• Recursive DNS queries are those that take place between the recursive server and the client. The answer provided is either the full name resolution or an error message saying that the name cannot be found. Recursive queries end in either the answer or an error.
  • Iterative DNS queries take place between the recursive resolver, which is a local DNS server, and the nonlocal name servers, like the root, TLD and authoritative name servers. Iterative queries do not demand a name resolution; the name servers may instead respond with a referral. The root server refers the recursive server to the TLD, which refers it to an authoritative server. The authoritative server provides the domain name to the recursive server if it has it. Iterative queries resolve in either an answer or a referral.
  • Nonrecursive queries are those for which the recursive resolver already knows where to get the answer. The answer is either cached on the recursive server or the recursive server knows to skip the root and TLD servers and go directly to a specific authoritative server. It is nonrecursive because there is no need — and, therefore, no request — for any more queries. Nonrecursive queries resolve in the answer. If a recursive resolver has cached an IP address from a previous session and serves that address upon the next request, that is considered a nonrecursive query.

In the fundamental DNS procedure, a client sends a recursive query to the recursive resolver, which sends a sequence of iterative questions that refer to the following iterative query. Once the authoritative server receives the query, it issues a nonrecursive query to retrieve the response if the recursive resolver believes it will be present. The data is then saved on the recursive resolver (see “DNS caching” section) so that it can be recovered in the future by a nonrecursive query.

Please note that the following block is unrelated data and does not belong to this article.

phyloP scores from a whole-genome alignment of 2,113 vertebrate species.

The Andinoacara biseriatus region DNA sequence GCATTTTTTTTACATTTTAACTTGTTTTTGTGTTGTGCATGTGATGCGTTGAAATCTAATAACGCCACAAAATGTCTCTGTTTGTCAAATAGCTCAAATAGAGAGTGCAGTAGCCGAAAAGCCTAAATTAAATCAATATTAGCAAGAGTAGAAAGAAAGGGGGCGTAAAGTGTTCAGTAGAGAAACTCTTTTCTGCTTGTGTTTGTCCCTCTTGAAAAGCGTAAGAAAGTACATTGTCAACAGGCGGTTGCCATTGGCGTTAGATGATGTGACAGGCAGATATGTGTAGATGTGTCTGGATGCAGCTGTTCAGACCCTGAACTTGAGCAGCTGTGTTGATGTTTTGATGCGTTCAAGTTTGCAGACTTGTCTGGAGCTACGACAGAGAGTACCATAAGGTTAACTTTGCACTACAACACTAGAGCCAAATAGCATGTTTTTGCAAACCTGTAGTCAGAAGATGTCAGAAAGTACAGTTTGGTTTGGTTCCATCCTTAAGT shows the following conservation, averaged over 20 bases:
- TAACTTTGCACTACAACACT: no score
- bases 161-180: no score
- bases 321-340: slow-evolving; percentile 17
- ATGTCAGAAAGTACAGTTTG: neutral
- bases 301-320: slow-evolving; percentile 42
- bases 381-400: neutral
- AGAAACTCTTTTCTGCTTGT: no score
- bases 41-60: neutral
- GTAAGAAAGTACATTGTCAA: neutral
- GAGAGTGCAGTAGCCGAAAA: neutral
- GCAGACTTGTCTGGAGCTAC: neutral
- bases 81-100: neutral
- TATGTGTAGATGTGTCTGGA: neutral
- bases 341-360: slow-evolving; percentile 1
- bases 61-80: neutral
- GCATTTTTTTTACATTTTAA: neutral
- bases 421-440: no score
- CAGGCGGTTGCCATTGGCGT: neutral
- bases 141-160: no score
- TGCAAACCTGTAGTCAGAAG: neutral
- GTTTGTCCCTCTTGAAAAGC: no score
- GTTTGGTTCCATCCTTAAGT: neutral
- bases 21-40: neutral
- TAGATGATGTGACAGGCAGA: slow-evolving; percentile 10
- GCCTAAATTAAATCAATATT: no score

Common DNS records

DNS records are the information a query seeks. Depending on the query, client or application, different information is required. Some records are required, such as the A record.

There are many DNS record types, each with their own purpose in denoting how a query should be treated. Common DNS records are the following:

  • A record. This contains a domain’s IP address and stands for “address.” For IPv4 addresses only, A records are used. Instead, IPv6 addresses contain AAAA records, which make advantage of the lengthier format. The majority of websites have just one A record, however some larger sites have numerous, which aids in load balancing by sending several A records to various visitors during periods of high traffic.
  • NS recordThese name server records denote which authoritative server is responsible for having all the information about a given domain. Often, domains have both primary and backup name servers to increase reliability, and multiple NS records are used to direct queries to them.
  • TXT recordTXT records enable administrators to enter text into DNS. The original purpose was to put human-readable notes in DNS, but today, machine-readable notes are often put there. TXT records are used to confirm domain ownership, secure email and counter email spam.
  • CNAME recordCanonical name records are used instead of an A record when there is an alias. They are used to retry the query of the same IP address with two different domains. An example would be in the URL searchsecurity.techtarget.com, where the CNAME would query techtarget.com.